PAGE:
RogerBW's Blog

Cuckoo Song, Frances Hardinge 19 July 2017

2014 fantasy. Triss has survived a fall in the river, but she doesn't feel quite right: she's permanently hungry, her memories are fuzzy, and her sister refuses to talk to her.

I've enjoyed every Hardinge I've read, but I've loved the fully separate worlds more than the books set in something like our own world plus magic (here, even if Ellchester doesn't really exist, it's still in a world of the 1920s that has motorcycles, jazz, and the long shadow of the Great War). Partly that's because Hardinge has such a gift for the slightly-strange that the real world setting sometimes feels as though it's constraining it in the early chapters before the magic really gets going; partly it's because even Hardinge finds it hard to avoid the appearance of a Problem Book with a Nasty Little Sister and Parents Who Don't Understand.

But trust the author and bore on through the first chapters. It's worth it. This is a story steeped in fairy-tale lore told from a perspective that I've never seen before, and more importantly a story about people making decisions with limited and biased information and then having to live with the consequences.

After a long period of silence, there came a sense that hugging had solved all it could.

And Hardinge gives the protagonist at least three different names at various times, something which for most writers should be on the list of Things Never To Do, but it's never confusing, and more importantly there's a point to it.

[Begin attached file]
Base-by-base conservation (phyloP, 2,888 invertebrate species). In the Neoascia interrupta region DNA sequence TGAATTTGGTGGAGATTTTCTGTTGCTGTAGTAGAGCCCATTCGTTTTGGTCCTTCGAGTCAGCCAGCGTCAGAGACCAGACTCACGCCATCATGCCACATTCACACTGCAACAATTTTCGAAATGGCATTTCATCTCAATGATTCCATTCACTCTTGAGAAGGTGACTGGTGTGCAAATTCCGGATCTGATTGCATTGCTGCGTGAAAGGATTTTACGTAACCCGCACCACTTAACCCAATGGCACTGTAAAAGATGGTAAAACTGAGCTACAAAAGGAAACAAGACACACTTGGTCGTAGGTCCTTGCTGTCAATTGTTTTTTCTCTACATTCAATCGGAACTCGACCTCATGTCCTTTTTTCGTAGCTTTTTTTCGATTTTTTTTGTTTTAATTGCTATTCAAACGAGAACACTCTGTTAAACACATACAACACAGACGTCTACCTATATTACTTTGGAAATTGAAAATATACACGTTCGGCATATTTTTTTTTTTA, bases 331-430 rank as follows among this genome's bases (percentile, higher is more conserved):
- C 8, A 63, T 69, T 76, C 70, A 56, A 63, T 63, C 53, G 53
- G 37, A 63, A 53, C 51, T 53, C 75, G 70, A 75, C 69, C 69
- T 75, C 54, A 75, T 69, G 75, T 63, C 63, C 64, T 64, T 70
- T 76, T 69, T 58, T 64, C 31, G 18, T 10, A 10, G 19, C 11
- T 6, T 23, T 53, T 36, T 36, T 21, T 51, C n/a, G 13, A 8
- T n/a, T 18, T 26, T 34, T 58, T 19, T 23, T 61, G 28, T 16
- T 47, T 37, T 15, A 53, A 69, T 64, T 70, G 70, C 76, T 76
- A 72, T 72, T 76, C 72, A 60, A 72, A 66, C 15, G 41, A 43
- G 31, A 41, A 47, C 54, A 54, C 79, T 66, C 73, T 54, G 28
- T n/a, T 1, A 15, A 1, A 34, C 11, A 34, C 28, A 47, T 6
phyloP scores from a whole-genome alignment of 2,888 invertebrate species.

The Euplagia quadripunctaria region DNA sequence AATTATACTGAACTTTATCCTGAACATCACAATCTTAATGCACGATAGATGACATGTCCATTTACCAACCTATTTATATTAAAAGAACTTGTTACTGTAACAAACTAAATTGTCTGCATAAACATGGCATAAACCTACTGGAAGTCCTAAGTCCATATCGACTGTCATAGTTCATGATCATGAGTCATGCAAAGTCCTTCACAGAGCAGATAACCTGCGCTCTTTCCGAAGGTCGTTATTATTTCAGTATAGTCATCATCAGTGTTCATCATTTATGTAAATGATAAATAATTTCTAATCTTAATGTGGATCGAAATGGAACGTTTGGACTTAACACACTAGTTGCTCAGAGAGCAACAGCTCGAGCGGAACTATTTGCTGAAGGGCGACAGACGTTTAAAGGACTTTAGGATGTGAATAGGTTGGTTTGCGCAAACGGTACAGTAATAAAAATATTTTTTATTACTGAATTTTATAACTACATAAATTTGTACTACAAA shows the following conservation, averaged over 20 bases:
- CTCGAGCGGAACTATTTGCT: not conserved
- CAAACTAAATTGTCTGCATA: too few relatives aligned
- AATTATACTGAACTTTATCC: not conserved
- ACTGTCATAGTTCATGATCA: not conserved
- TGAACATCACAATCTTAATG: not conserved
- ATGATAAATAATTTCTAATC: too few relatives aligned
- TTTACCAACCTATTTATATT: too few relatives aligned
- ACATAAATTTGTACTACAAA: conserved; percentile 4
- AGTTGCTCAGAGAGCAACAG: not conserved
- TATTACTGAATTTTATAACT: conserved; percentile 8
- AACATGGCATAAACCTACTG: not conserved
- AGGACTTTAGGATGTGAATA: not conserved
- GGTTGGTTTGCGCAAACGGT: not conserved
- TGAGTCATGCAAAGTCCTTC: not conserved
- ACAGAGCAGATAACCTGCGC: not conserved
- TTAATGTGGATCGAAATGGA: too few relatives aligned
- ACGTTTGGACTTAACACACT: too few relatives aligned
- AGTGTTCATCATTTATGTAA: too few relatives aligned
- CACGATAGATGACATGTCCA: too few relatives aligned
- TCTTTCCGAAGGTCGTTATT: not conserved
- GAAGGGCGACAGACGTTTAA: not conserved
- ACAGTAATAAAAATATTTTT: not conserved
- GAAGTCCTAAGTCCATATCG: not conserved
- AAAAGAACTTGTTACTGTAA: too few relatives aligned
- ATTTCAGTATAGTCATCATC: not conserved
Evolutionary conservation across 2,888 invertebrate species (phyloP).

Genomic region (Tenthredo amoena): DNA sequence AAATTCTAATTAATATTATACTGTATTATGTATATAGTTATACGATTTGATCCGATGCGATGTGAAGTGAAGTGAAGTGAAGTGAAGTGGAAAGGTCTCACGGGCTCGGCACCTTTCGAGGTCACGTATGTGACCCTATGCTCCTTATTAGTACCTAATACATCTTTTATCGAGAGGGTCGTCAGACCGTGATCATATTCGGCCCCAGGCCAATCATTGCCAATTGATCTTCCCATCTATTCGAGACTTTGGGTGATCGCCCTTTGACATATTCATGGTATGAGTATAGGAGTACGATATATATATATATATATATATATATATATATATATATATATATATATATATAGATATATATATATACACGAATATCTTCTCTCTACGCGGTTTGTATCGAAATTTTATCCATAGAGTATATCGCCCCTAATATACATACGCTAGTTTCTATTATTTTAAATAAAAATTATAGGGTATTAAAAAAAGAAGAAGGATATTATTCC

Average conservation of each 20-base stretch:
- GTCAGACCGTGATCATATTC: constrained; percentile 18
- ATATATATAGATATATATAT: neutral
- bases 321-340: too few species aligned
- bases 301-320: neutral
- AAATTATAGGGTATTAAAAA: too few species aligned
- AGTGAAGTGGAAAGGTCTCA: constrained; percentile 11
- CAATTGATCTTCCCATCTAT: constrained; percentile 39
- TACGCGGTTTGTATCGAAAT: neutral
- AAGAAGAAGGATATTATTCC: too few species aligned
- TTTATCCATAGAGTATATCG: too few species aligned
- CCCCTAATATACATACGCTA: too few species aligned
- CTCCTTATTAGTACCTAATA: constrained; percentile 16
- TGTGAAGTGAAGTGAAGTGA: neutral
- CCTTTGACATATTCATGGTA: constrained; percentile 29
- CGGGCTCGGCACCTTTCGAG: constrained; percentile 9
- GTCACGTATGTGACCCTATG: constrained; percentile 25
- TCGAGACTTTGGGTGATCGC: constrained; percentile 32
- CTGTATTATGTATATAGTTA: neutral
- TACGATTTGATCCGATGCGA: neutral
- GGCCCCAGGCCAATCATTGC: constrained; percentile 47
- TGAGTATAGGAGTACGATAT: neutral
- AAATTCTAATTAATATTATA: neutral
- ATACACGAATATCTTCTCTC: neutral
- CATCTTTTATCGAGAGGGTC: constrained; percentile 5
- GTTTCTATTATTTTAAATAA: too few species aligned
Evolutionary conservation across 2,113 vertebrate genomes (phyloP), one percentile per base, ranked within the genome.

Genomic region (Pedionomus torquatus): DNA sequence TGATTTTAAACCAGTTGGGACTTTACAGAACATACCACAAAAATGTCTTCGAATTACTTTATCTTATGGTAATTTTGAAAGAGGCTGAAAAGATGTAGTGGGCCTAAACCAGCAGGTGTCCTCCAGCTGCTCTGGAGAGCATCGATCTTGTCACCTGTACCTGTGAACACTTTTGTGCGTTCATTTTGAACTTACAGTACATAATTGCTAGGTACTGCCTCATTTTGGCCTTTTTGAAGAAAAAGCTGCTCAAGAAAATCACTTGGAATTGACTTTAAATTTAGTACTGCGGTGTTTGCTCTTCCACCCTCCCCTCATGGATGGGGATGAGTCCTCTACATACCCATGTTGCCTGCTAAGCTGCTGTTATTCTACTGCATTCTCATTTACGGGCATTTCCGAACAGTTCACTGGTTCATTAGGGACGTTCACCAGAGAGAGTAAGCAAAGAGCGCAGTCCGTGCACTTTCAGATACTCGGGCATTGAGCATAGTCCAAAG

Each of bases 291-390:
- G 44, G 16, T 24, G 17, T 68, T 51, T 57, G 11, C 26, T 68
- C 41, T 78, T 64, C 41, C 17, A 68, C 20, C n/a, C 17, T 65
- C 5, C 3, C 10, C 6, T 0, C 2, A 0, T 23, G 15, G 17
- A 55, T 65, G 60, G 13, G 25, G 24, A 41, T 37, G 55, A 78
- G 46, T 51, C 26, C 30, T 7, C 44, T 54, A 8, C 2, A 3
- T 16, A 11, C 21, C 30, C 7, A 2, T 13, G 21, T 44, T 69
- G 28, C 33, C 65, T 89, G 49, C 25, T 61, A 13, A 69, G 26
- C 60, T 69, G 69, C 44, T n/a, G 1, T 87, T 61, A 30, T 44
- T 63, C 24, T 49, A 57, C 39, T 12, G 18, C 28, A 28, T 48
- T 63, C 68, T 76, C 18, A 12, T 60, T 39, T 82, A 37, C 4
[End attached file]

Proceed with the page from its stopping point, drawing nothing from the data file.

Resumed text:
Wenwick was fifty miles' drive away, an old-fashioned resort with long, arcing streets of wide-windowed, staring houses. Even though the Wenwick baths were no longer considered to cure everything from gout to toothache, the place still bristled with doctors, like a crust of barnacles marking a high water point after the tide had gone out.

When we do eventually resolve the toxic family situation, it all makes much more sense: it's flowed out of who these people are and what's happened to them, rather than because it's what the protagonist needs to Learn an Important Lesson. Nobody here is an out-and-out villain. Not even the guy wearing the Obvious Villain Hat.

All right, this was rather darker than the glorious romp of A Face Like Glass, but my word it's bloody good.

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